Like the E2 VM family, N1 VMs are also lower-cost, general-purpose VMs for day-to-day computing needs. However, they make use of older Intel processors and have a lower price-to-performance ratio than E2 VMs. Thus, unless you have a specific reason to choose N1 VMs, E2 VMs can achieve the same level of performance at a lower price.
N2 Virtual Machines
N2 VMs are a higher-performance alternative to N1 and E2 VMs. Unlike N1 and E2 machines, N2 VMs are equipped with newer Intel Cascade Lake CPUs that, according to Google, offer 20% more performance at the same price than lower-tier VMs. For memory-heavy use cases, N2 VMs can be configured with up to 25% more memory per CPU.
N2D Virtual Machines
N2D VMs are similar to N2 VMs, but ditch Intel CPUs in favor of AMD chips. Compared to N2 VMs, N2D VMs can be configured with 144 more CPUs and 256 more gigabytes of RAM. So, if you’re looking for a high-performance general-purpose machine that supports very high CPU core counts and memory limits, N2D VMs are a solid choice.
C2 Virtual Machines
C2 VMs are high-performance “compute-optimized” machines. C2 VMs are equipped with high-end Intel Xeon CPUs, which allow for sustained clock speeds of 3.8 GHz. Comparatively, E2, N2, and N2D use lower-tier Intel CPUs that cannot sustain 3.8 GHz. C2 VMs are designed for CPU-intensive applications like electronic design automation, gaming, certain kinds of scientific modeling, and single-threaded applications.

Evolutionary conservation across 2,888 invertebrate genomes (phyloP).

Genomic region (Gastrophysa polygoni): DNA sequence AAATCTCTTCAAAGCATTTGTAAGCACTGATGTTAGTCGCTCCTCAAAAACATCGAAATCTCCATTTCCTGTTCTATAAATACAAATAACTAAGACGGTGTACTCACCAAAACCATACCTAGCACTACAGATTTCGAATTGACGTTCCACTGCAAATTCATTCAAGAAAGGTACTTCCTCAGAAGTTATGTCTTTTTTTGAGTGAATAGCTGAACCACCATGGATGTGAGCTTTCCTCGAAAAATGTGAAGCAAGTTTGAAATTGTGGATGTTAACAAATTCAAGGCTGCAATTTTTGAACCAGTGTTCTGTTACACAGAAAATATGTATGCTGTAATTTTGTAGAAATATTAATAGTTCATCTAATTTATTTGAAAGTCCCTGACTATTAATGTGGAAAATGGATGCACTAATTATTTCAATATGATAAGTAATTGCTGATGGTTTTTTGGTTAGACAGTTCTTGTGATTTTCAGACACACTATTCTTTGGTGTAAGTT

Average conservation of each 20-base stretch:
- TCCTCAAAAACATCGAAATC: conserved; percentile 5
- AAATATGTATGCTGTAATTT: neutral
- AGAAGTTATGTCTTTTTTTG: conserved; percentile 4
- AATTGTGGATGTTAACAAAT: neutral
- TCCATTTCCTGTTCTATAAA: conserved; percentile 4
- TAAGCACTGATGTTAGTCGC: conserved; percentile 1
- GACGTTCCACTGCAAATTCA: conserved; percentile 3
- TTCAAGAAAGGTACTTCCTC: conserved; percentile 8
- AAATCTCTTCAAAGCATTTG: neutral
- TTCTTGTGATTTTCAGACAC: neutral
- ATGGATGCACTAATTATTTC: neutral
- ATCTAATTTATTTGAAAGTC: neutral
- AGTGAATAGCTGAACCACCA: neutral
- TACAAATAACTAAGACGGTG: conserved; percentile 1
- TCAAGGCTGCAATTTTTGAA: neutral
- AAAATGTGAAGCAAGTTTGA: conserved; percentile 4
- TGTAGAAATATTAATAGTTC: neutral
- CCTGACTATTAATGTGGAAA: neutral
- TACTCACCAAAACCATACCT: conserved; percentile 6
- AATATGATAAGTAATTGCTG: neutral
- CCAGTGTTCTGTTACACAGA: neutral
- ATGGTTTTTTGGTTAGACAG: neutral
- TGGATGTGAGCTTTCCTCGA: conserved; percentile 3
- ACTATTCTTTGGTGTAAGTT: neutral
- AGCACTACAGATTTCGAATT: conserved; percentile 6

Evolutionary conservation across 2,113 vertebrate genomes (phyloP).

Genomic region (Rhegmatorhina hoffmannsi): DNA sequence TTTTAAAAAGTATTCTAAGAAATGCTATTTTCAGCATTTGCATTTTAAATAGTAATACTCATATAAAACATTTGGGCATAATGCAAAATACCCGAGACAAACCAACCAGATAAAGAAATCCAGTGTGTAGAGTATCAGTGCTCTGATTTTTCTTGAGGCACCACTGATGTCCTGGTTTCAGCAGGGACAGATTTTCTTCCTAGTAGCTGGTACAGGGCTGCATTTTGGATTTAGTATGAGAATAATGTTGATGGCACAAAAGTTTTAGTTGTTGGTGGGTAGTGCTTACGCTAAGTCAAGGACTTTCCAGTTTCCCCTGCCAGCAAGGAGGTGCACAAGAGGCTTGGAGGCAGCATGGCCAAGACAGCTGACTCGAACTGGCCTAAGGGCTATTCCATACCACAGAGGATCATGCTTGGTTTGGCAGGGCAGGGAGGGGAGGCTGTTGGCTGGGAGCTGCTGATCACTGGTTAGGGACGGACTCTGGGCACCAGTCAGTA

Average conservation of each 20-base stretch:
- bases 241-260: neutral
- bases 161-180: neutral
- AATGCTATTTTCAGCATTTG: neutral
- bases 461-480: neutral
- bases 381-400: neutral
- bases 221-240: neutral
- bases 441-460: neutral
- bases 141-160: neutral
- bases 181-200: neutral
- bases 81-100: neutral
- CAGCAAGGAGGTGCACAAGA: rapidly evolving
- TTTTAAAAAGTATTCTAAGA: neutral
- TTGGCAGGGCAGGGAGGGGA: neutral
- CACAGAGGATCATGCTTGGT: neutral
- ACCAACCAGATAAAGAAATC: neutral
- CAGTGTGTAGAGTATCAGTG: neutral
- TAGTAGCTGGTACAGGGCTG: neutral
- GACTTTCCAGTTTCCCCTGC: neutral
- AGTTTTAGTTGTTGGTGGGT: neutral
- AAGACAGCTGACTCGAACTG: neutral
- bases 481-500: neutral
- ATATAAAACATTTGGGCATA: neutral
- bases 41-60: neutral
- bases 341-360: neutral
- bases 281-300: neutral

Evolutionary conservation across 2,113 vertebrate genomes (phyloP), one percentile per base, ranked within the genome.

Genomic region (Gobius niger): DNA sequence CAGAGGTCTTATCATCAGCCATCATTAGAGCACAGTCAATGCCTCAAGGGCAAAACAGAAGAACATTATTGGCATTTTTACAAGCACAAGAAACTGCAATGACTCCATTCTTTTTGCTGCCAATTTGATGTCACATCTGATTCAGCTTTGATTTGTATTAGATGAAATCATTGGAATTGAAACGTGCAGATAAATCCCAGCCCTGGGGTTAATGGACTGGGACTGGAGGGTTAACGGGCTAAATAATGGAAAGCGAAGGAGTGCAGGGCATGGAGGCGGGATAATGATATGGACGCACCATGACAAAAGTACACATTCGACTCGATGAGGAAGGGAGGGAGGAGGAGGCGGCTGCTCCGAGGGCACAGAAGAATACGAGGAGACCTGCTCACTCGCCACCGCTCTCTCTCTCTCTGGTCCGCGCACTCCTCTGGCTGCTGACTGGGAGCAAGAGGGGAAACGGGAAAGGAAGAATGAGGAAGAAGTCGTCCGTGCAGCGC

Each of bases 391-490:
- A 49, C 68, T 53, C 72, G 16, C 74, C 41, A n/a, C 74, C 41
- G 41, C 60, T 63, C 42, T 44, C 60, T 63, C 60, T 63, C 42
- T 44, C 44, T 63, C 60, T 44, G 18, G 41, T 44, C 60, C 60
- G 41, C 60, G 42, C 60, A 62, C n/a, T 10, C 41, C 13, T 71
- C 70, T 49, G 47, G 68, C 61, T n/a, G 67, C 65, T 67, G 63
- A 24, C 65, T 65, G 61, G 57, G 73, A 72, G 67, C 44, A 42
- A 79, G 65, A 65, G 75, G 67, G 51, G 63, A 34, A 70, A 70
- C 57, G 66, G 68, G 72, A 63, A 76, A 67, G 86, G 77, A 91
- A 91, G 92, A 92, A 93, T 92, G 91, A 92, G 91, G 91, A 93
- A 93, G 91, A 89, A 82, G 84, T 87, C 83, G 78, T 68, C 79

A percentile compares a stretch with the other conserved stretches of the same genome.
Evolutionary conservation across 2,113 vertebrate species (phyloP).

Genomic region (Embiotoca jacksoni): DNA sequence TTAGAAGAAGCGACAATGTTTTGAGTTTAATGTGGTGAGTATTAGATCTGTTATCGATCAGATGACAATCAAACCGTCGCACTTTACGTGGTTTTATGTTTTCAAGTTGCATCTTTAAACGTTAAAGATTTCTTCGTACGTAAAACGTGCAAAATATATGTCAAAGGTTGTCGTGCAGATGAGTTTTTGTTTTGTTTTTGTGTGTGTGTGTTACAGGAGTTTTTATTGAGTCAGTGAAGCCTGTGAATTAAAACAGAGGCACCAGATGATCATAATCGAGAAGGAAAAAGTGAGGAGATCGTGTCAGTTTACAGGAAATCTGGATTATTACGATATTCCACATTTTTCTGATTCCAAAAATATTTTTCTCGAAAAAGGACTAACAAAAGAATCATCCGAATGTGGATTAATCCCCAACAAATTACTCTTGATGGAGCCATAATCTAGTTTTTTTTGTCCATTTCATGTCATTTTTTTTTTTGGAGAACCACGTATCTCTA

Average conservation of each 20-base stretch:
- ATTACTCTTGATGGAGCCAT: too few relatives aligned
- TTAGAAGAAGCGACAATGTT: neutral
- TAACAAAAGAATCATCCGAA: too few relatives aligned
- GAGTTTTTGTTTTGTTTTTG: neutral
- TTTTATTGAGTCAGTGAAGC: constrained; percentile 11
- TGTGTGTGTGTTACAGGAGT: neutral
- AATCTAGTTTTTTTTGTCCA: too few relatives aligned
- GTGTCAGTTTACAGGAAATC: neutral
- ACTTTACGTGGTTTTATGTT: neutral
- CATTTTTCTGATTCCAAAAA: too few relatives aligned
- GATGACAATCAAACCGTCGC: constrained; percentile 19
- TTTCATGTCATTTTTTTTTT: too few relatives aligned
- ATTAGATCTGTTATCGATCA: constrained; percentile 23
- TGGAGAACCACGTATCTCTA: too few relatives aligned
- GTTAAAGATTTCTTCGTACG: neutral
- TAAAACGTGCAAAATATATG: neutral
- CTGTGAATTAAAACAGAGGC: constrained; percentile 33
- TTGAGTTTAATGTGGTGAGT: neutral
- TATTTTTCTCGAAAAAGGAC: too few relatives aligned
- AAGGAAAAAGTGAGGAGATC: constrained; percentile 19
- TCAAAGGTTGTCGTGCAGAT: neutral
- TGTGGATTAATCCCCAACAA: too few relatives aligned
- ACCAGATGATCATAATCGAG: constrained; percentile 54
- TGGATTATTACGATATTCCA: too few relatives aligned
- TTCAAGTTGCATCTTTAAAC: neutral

At Kinsta, we use C2 virtual machines to power our hosting stack in all supported locations. Since WordPress is a single-threaded application (each PHP worker can only use one CPU thread), site performance for uncached requests is heavily dependent on the CPU’s clock speed. In fact, after moving our infrastructure from N1 VMs to C2 VMs, we saw up to a 200% boost in performance for sites hosted on Kinsta.
M1/M2 Virtual Machines
M1 and M2 VMs are ideal for memory-intensive workloads such as large in-memory (non-persistent) databases, business warehousing, data analytics applications, and more. M1 VMs offer up to 4 TB of memory, while M2 VMs can be configured with up to 12 TB memory.